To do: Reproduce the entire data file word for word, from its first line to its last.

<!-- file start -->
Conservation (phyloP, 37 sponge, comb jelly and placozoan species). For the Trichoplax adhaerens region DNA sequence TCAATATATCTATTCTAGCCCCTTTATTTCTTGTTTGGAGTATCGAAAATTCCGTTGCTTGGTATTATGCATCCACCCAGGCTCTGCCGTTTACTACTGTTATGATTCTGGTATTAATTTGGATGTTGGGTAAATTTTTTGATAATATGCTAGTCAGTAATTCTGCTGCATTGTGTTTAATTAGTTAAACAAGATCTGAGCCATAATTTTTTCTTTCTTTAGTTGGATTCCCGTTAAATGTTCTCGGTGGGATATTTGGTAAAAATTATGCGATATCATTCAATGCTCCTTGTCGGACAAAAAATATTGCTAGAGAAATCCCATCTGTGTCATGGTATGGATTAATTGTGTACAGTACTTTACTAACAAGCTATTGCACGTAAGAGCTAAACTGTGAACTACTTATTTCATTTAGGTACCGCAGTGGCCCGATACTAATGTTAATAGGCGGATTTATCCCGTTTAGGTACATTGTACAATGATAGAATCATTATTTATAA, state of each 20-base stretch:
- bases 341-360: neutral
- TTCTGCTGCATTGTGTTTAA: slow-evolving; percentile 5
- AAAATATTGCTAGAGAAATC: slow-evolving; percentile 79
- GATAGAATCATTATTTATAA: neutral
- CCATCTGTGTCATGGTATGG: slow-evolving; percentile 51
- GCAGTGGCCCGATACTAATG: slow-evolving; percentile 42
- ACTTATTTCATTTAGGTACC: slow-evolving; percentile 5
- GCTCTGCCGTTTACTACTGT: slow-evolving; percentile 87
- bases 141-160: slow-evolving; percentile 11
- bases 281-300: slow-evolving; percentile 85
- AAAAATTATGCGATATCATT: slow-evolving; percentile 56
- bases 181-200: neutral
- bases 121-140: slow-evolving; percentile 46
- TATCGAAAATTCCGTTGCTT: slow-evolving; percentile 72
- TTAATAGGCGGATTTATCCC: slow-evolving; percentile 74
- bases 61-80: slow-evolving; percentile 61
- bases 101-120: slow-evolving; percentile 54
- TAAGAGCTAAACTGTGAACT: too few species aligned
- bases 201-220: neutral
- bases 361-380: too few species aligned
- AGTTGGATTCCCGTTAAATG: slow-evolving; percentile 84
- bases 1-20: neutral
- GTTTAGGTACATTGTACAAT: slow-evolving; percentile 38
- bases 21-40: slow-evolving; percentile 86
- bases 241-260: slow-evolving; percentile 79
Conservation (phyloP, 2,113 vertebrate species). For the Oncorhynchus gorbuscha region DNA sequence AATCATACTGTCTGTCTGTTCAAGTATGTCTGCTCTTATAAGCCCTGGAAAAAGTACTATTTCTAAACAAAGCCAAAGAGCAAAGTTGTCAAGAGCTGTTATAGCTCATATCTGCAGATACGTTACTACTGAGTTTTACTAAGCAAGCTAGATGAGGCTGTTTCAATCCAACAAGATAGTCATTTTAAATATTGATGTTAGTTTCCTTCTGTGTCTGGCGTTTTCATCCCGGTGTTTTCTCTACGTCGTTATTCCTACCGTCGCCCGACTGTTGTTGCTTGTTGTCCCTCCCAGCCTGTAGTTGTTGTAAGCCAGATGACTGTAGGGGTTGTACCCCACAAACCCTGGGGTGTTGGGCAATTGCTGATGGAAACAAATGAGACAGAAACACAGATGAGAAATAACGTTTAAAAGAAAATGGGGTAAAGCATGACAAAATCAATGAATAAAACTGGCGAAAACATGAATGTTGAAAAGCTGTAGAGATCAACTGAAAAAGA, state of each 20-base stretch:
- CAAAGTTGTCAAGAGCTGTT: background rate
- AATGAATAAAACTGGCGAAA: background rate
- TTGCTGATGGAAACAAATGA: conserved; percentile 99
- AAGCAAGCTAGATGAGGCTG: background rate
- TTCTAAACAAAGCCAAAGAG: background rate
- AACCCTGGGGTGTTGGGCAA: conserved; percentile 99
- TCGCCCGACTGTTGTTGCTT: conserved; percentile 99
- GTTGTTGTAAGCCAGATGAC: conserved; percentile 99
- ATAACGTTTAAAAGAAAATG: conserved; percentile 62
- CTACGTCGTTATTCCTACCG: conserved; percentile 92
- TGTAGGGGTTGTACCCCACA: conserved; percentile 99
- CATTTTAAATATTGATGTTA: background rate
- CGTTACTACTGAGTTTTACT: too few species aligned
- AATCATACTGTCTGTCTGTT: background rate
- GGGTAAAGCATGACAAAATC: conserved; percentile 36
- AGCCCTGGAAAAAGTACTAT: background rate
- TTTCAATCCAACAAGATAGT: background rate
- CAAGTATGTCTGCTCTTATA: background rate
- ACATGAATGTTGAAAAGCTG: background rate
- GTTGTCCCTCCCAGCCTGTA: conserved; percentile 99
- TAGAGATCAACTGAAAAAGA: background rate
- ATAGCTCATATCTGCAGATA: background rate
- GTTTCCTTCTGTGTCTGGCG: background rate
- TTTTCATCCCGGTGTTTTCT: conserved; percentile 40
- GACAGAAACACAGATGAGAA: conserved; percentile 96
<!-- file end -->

Conservation (phyloP, 37 sponge, comb jelly and placozoan species). For the Trichoplax adhaerens region DNA sequence TCAATATATCTATTCTAGCCCCTTTATTTCTTGTTTGGAGTATCGAAAATTCCGTTGCTTGGTATTATGCATCCACCCAGGCTCTGCCGTTTACTACTGTTATGATTCTGGTATTAATTTGGATGTTGGGTAAATTTTTTGATAATATGCTAGTCAGTAATTCTGCTGCATTGTGTTTAATTAGTTAAACAAGATCTGAGCCATAATTTTTTCTTTCTTTAGTTGGATTCCCGTTAAATGTTCTCGGTGGGATATTTGGTAAAAATTATGCGATATCATTCAATGCTCCTTGTCGGACAAAAAATATTGCTAGAGAAATCCCATCTGTGTCATGGTATGGATTAATTGTGTACAGTACTTTACTAACAAGCTATTGCACGTAAGAGCTAAACTGTGAACTACTTATTTCATTTAGGTACCGCAGTGGCCCGATACTAATGTTAATAGGCGGATTTATCCCGTTTAGGTACATTGTACAATGATAGAATCATTATTTATAA, state of each 20-base stretch:
- bases 341-360: neutral
- TTCTGCTGCATTGTGTTTAA: slow-evolving; percentile 5
- AAAATATTGCTAGAGAAATC: slow-evolving; percentile 79
- GATAGAATCATTATTTATAA: neutral
- CCATCTGTGTCATGGTATGG: slow-evolving; percentile 51
- GCAGTGGCCCGATACTAATG: slow-evolving; percentile 42
- ACTTATTTCATTTAGGTACC: slow-evolving; percentile 5
- GCTCTGCCGTTTACTACTGT: slow-evolving; percentile 87
- bases 141-160: slow-evolving; percentile 11
- bases 281-300: slow-evolving; percentile 85
- AAAAATTATGCGATATCATT: slow-evolving; percentile 56
- bases 181-200: neutral
- bases 121-140: slow-evolving; percentile 46
- TATCGAAAATTCCGTTGCTT: slow-evolving; percentile 72
- TTAATAGGCGGATTTATCCC: slow-evolving; percentile 74
- bases 61-80: slow-evolving; percentile 61
- bases 101-120: slow-evolving; percentile 54
- TAAGAGCTAAACTGTGAACT: too few species aligned
- bases 201-220: neutral
- bases 361-380: too few species aligned
- AGTTGGATTCCCGTTAAATG: slow-evolving; percentile 84
- bases 1-20: neutral
- GTTTAGGTACATTGTACAAT: slow-evolving; percentile 38
- bases 21-40: slow-evolving; percentile 86
- bases 241-260: slow-evolving; percentile 79
Conservation (phyloP, 2,113 vertebrate species). For the Oncorhynchus gorbuscha region DNA sequence AATCATACTGTCTGTCTGTTCAAGTATGTCTGCTCTTATAAGCCCTGGAAAAAGTACTATTTCTAAACAAAGCCAAAGAGCAAAGTTGTCAAGAGCTGTTATAGCTCATATCTGCAGATACGTTACTACTGAGTTTTACTAAGCAAGCTAGATGAGGCTGTTTCAATCCAACAAGATAGTCATTTTAAATATTGATGTTAGTTTCCTTCTGTGTCTGGCGTTTTCATCCCGGTGTTTTCTCTACGTCGTTATTCCTACCGTCGCCCGACTGTTGTTGCTTGTTGTCCCTCCCAGCCTGTAGTTGTTGTAAGCCAGATGACTGTAGGGGTTGTACCCCACAAACCCTGGGGTGTTGGGCAATTGCTGATGGAAACAAATGAGACAGAAACACAGATGAGAAATAACGTTTAAAAGAAAATGGGGTAAAGCATGACAAAATCAATGAATAAAACTGGCGAAAACATGAATGTTGAAAAGCTGTAGAGATCAACTGAAAAAGA, state of each 20-base stretch:
- CAAAGTTGTCAAGAGCTGTT: background rate
- AATGAATAAAACTGGCGAAA: background rate
- TTGCTGATGGAAACAAATGA: conserved; percentile 99
- AAGCAAGCTAGATGAGGCTG: background rate
- TTCTAAACAAAGCCAAAGAG: background rate
- AACCCTGGGGTGTTGGGCAA: conserved; percentile 99
- TCGCCCGACTGTTGTTGCTT: conserved; percentile 99
- GTTGTTGTAAGCCAGATGAC: conserved; percentile 99
- ATAACGTTTAAAAGAAAATG: conserved; percentile 62
- CTACGTCGTTATTCCTACCG: conserved; percentile 92
- TGTAGGGGTTGTACCCCACA: conserved; percentile 99
- CATTTTAAATATTGATGTTA: background rate
- CGTTACTACTGAGTTTTACT: too few species aligned
- AATCATACTGTCTGTCTGTT: background rate
- GGGTAAAGCATGACAAAATC: conserved; percentile 36
- AGCCCTGGAAAAAGTACTAT: background rate
- TTTCAATCCAACAAGATAGT: background rate
- CAAGTATGTCTGCTCTTATA: background rate
- ACATGAATGTTGAAAAGCTG: background rate
- GTTGTCCCTCCCAGCCTGTA: conserved; percentile 99
- TAGAGATCAACTGAAAAAGA: background rate
- ATAGCTCATATCTGCAGATA: background rate
- GTTTCCTTCTGTGTCTGGCG: background rate
- TTTTCATCCCGGTGTTTTCT: conserved; percentile 40
- GACAGAAACACAGATGAGAA: conserved; percentile 96